Tuesday night, March 13.  Several observers reported migrations during and after storms of hail,severe lightning/thunder and downpours moved along the MA/NH border from midnight into the morning hours.

March 14.  Abundant woodfrogs and spotted salamanders in pools in southeastern MA.  Some wood frog egg-laying but not spotted salamander eggs observed.

March 16.  Evening visits to several pools in Stoneham, Concord, and Lexington found lots of male spotted salamanders in the pool no congressing or egg masses.  Some spermatophores seen in Lexington and one spotted salamander egg mass.

March 17-18.  Wood frog chorusing everywhere.  Some large choruses and others relatively (compared to other years) week.

  From the Salamander Crossing Brigades :  "I spent just over an hour at one of our local crossings in Keene, NH last night. The roads were wet after sundown, and wood frog movement tapered off as the roads dried and the temperature dipped into the low 40s. On a "Big" Night, we can see upwards of 800 frogs in several hours at this site. Last night, we crossed 16 wood frogs and 52 peepers, and found a handful of dead frogs. Folks at a nearby crossing, which tends to be more salamander-y, crossed 3 Jefferson salamanders and a few wood frogs. A “small” night for both of those sites."

In reading many other reports from various sources, it seems animals are moving but not necessarily in the numbers of previous years.  As always, there are many nights of migration with the best being in the midst of rain.  Wood frogs are chorusing in daylight with the warm weather.

Monday, March 12, 2012

Spring migrations to begin

   Throughout the northeast, vernal pool amphibians are primed to make their annual migration to vernal pools to breed.  In doing so, they often are forced to cross roads which provides good viewing for the curious naturalist but can be mayhem for crossing amphibians.  Good family viewing times - early in the evening - are not safe crossing times - better late at night with little traffic.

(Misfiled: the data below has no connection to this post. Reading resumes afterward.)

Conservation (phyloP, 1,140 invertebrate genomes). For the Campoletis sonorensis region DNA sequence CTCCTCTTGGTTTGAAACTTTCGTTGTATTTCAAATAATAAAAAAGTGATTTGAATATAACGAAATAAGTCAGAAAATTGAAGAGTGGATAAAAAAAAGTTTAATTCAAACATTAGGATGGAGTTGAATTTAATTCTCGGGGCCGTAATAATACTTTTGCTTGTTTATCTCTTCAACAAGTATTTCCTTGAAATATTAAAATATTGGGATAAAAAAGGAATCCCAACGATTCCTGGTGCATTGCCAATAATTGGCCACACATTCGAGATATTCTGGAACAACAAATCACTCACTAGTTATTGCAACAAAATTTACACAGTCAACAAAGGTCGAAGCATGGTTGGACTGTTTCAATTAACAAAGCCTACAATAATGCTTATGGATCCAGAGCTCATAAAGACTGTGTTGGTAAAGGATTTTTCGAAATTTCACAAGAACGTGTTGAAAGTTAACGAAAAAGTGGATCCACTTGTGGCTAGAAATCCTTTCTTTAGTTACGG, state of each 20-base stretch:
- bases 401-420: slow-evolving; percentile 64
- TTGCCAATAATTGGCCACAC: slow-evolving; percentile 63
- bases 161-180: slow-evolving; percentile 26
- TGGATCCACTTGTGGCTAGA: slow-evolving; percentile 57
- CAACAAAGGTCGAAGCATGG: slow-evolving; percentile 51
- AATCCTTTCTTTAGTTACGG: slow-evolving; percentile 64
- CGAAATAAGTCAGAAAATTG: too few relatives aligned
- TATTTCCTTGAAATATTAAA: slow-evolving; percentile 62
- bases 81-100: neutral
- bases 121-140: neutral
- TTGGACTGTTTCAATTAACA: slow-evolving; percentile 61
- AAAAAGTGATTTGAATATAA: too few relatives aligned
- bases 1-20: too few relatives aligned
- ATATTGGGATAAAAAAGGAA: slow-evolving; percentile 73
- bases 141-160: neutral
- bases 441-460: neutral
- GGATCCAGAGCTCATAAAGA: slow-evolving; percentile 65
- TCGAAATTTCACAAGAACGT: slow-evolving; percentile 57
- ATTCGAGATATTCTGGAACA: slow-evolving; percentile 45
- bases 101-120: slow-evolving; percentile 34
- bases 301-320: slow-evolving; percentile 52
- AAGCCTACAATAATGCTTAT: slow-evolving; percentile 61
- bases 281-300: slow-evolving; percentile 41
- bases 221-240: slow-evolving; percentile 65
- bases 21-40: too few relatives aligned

Spotted salamander on the road.
(photo thanks to frog-shots.com)
    Mole salamanders and wood frogs migrate from their wintering sites in the uplands to vernal pools for breeding when the conditions are right. The ideal conditions are thawed ground, air temperature in the 40's, rain, little wind, and darkness. Early migrations are sometimes light in numbers of animals. Migrations take place on several nights if the conditions are right.

   This winter has been unusually mild.  Animals are probably ready to move with a good rain.  Some minor movement has already been reported, in some cases without rain, but large migrations have not been observed.  Migrations are usually from mid-March to late-April with the variations depending on the local climate.

   If you go out on a rainy night to observe migrations, do be careful if you are looking at road crossing sites. Drivers will have trouble seeing "salamander people" on the road. Resist the urge to stop traffic to save amphibians. Don't become a statistic. If you find a location with significant roadkill, work with local authorities for road closings in future years.

   Once mole salamanders and wood frogs reach their vernal pool, breeding activities commence. For spotted salamanders, this means the males congress and lay down spermatophores from which the females pick up sperm.Wood frogs commence a "quacking" chorus.

   These animal activities signal spring for many of us.